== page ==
In the most traditional sense: no. Startups, as they’ve come to be known, can typically be seen as small technology-centric companies founded by a handful of individuals to build a produce or service, sometimes for businesses, other times for consumers. Most startups grow quickly, add employees, take on investments, and have some sort of exit planned.
On the other hand, design and development firms (or consultancies) like Crowd Favorite share a lot of traits with startups:
We hire from the same pool of smart individuals: designers, developers, and even managers. These people typically sit at a computer, work on the web and solve interesting problems.
When hiring a designer, we’re all looking for someone who can create user experiences, solve business problems, and communicate visually. Developers are folks who see technology as a series of moving parts that need to work together to achieve the designed solutions. Managers can take various requirements and goals, turn them into milestones and deliverables, and see the process through.
We work hard and like what we do: solving interesting problems with technology. We value freedom to get the job done, we understand the value of research, we appreciate resourcefulness. But we also feel that anything worth doing is worth doing well, and our work reflects that. What we put out into the world is a big reflection of who we are. We provide valuable services and we get paid for it.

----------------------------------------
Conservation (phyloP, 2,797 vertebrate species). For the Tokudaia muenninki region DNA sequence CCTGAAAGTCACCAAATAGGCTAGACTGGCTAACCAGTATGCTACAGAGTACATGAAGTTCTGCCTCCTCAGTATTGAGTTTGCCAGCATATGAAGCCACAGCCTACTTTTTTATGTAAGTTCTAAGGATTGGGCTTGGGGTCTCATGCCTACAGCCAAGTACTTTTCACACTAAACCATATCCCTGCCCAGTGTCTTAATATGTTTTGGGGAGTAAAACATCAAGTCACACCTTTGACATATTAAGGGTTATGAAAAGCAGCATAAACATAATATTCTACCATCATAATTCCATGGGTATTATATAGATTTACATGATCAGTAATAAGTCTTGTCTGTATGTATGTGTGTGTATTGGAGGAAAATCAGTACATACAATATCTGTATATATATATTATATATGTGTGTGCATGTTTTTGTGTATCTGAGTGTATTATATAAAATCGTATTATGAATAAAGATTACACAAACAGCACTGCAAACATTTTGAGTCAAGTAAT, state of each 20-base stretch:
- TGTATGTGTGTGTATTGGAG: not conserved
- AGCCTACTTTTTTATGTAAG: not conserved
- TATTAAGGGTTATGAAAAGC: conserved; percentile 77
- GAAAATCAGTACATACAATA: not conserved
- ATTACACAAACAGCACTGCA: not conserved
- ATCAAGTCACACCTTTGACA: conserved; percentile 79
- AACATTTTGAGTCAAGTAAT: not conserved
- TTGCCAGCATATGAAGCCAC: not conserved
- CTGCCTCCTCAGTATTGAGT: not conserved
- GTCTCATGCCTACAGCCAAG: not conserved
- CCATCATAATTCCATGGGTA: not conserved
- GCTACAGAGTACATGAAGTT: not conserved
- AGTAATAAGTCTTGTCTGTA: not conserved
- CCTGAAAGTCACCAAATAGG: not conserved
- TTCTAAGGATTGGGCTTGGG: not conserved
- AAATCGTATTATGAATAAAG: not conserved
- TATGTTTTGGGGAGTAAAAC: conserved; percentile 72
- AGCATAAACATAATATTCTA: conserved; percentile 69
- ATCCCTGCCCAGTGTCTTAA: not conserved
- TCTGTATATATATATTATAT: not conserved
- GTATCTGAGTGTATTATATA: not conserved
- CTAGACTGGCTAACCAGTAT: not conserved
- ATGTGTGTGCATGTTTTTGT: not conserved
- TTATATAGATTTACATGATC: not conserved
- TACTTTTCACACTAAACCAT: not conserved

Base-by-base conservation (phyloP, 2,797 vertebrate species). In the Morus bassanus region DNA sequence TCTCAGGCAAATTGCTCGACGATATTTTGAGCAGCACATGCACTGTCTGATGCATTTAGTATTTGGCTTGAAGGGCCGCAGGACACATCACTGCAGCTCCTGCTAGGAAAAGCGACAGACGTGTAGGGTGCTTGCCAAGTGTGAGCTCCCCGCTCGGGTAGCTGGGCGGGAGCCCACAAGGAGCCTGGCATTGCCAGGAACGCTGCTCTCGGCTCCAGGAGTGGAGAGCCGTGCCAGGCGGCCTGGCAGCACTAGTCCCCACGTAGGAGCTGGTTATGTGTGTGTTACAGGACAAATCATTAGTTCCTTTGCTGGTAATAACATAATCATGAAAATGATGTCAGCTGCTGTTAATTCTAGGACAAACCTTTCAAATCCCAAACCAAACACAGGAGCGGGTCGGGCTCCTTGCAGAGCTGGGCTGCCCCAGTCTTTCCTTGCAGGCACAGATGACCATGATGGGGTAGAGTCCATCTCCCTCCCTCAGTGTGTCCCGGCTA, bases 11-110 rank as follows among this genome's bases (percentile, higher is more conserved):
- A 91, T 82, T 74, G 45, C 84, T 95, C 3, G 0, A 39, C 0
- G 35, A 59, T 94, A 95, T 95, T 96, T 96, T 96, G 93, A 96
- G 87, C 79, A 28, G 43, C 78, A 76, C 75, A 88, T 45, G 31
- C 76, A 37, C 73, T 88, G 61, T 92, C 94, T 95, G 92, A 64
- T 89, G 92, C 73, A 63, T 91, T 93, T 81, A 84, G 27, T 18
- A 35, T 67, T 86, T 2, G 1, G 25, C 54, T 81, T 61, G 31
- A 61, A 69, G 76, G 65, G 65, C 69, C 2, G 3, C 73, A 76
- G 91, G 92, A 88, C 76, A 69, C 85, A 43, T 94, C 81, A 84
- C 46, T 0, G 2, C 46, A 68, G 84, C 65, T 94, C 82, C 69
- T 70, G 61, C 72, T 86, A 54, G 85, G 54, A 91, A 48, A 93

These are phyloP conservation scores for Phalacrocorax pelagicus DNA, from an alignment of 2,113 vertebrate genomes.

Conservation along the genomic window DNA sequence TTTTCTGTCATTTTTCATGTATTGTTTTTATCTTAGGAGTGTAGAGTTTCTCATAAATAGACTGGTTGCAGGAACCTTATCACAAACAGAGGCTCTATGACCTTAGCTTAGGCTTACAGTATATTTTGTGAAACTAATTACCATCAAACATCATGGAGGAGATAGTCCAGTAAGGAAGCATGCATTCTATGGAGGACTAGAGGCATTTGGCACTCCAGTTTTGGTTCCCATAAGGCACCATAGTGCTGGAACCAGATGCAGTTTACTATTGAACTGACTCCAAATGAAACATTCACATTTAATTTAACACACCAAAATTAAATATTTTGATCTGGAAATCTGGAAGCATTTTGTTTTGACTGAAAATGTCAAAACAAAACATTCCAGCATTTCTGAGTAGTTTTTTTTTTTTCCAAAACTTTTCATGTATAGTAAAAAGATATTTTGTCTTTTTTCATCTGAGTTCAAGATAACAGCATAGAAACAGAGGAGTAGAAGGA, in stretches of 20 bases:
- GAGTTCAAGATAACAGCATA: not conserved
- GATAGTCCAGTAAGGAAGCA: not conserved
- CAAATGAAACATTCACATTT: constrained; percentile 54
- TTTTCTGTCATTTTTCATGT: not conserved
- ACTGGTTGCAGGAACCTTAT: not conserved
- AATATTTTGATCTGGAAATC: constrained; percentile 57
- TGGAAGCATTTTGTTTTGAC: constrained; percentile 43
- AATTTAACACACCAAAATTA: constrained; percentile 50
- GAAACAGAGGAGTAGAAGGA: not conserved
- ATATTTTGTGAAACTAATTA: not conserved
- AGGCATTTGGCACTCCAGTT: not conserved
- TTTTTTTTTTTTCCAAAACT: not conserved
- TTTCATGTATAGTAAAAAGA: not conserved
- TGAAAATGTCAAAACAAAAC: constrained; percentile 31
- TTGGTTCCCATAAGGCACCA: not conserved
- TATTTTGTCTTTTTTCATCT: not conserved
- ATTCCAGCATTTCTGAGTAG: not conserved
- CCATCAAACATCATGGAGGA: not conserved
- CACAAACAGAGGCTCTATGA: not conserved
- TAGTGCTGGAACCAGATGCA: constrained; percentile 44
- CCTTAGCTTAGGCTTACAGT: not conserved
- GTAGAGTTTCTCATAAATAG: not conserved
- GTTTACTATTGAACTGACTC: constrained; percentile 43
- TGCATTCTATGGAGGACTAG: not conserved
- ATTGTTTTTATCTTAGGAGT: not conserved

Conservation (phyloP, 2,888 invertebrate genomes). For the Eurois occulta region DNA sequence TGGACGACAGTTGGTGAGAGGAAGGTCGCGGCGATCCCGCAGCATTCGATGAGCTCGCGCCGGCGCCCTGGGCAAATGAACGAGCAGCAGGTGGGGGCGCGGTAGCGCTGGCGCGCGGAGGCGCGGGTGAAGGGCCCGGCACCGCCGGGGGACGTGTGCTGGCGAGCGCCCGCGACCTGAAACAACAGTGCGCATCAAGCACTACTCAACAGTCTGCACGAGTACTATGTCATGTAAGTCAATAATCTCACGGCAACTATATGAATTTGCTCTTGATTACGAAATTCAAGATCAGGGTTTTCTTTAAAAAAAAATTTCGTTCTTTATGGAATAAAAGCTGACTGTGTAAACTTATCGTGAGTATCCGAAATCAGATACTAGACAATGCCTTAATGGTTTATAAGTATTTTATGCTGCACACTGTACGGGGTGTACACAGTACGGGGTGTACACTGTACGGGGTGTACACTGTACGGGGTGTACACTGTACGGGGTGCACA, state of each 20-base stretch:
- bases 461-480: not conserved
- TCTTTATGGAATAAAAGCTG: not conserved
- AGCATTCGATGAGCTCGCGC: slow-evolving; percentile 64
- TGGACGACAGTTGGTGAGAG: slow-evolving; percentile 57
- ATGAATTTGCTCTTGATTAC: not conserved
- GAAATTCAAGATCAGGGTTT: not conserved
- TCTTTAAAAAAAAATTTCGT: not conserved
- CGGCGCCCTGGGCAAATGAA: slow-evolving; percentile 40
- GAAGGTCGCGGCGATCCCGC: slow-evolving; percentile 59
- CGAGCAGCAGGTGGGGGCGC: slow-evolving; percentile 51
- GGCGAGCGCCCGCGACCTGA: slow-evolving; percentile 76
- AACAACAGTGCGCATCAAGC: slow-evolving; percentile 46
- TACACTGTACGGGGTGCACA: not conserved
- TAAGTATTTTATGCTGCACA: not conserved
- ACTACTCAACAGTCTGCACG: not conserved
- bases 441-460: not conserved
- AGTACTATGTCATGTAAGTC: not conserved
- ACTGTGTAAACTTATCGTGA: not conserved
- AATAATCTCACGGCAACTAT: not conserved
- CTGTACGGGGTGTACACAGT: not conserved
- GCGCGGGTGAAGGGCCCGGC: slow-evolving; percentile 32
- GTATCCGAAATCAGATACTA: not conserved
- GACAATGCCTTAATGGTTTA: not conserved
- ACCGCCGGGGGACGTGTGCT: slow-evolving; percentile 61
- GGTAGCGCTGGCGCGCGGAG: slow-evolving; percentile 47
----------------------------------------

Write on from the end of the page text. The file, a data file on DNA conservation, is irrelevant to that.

We come to the office to maximize the time we spend with our colleagues or we work remotely in a way that suits everyone, but we don’t clock in. We wear shorts, jeans, slacks, ties, polos, hoodies, t-shirts, sandals, sneakers, slippers. We have ice cream in the freezer and beer in the fridge. A team lunch together to talk about technology is a regular occurrence. We work until we’ve put in a good day’s work and never consider working an 80 hour week.
While startups and design and development consultancies are often working on the same kinds of problems in the same space with the same kinds of people, we’re different in at least a couple of ways:
We don’t typically work all day, every day, including weekends. We have families and outside interests and those are more important than “hustling” to get to launch or investor day. While we love helping a client launch a product, or website, or campaign: we manage reasonable expectations, timelines, and budgets and stick to them without sacrificing our lives.
We also don’t aim for a huge exit, we tend to grow at a steady pace, learn more as technologies and companies evolve, and plan to continue doing the work that looks most interesting to us at any given time.
Was Apple ever a startup? I don’t think so. Is a large agency like Crispin Porter + Bogusky? I wouldn’t say so. Is Crowd Favorite? No. But we’re all working together in an ecosystem that’s no longer an isolated community of designers and developers. This is the new “industry” and the lines between “being” a startup and working “amongst” startups are becoming blurry. The community in Denver know this which is why you see a lot of participants you might not expect: MapQuest, EffectiveUI, SpireMedia, just to name a few.
I look forward to visiting some of our neighbors at the startup crawl later this week.